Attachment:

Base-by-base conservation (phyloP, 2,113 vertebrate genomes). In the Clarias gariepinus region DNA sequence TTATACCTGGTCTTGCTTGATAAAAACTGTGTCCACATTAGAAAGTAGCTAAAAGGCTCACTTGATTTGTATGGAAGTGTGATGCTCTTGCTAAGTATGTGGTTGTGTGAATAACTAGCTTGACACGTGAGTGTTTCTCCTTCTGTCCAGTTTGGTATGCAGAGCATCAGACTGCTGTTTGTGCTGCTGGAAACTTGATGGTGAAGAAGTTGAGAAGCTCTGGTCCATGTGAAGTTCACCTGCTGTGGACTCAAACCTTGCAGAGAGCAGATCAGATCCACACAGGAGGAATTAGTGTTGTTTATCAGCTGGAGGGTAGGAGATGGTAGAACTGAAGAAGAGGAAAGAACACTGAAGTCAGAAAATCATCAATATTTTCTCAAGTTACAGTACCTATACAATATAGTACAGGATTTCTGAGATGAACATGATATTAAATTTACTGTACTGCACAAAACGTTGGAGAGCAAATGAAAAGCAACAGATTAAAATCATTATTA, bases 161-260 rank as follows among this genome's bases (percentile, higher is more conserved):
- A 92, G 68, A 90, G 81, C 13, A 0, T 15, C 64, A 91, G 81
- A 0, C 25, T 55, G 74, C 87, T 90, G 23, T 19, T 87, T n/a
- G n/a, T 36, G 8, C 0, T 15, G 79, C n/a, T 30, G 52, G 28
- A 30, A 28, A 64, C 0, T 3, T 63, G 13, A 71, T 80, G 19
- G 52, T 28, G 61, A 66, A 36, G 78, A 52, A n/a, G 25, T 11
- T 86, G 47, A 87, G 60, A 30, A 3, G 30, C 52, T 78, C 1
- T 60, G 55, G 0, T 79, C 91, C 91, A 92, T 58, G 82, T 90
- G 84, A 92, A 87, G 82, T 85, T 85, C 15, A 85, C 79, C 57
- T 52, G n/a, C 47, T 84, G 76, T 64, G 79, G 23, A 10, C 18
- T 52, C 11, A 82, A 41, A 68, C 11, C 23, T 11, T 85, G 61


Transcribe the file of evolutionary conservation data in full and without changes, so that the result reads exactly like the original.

Base-by-base conservation (phyloP, 2,113 vertebrate genomes). In the Clarias gariepinus region DNA sequence TTATACCTGGTCTTGCTTGATAAAAACTGTGTCCACATTAGAAAGTAGCTAAAAGGCTCACTTGATTTGTATGGAAGTGTGATGCTCTTGCTAAGTATGTGGTTGTGTGAATAACTAGCTTGACACGTGAGTGTTTCTCCTTCTGTCCAGTTTGGTATGCAGAGCATCAGACTGCTGTTTGTGCTGCTGGAAACTTGATGGTGAAGAAGTTGAGAAGCTCTGGTCCATGTGAAGTTCACCTGCTGTGGACTCAAACCTTGCAGAGAGCAGATCAGATCCACACAGGAGGAATTAGTGTTGTTTATCAGCTGGAGGGTAGGAGATGGTAGAACTGAAGAAGAGGAAAGAACACTGAAGTCAGAAAATCATCAATATTTTCTCAAGTTACAGTACCTATACAATATAGTACAGGATTTCTGAGATGAACATGATATTAAATTTACTGTACTGCACAAAACGTTGGAGAGCAAATGAAAAGCAACAGATTAAAATCATTATTA, bases 161-260 rank as follows among this genome's bases (percentile, higher is more conserved):
- A 92, G 68, A 90, G 81, C 13, A 0, T 15, C 64, A 91, G 81
- A 0, C 25, T 55, G 74, C 87, T 90, G 23, T 19, T 87, T n/a
- G n/a, T 36, G 8, C 0, T 15, G 79, C n/a, T 30, G 52, G 28
- A 30, A 28, A 64, C 0, T 3, T 63, G 13, A 71, T 80, G 19
- G 52, T 28, G 61, A 66, A 36, G 78, A 52, A n/a, G 25, T 11
- T 86, G 47, A 87, G 60, A 30, A 3, G 30, C 52, T 78, C 1
- T 60, G 55, G 0, T 79, C 91, C 91, A 92, T 58, G 82, T 90
- G 84, A 92, A 87, G 82, T 85, T 85, C 15, A 85, C 79, C 57
- T 52, G n/a, C 47, T 84, G 76, T 64, G 79, G 23, A 10, C 18
- T 52, C 11, A 82, A 41, A 68, C 11, C 23, T 11, T 85, G 61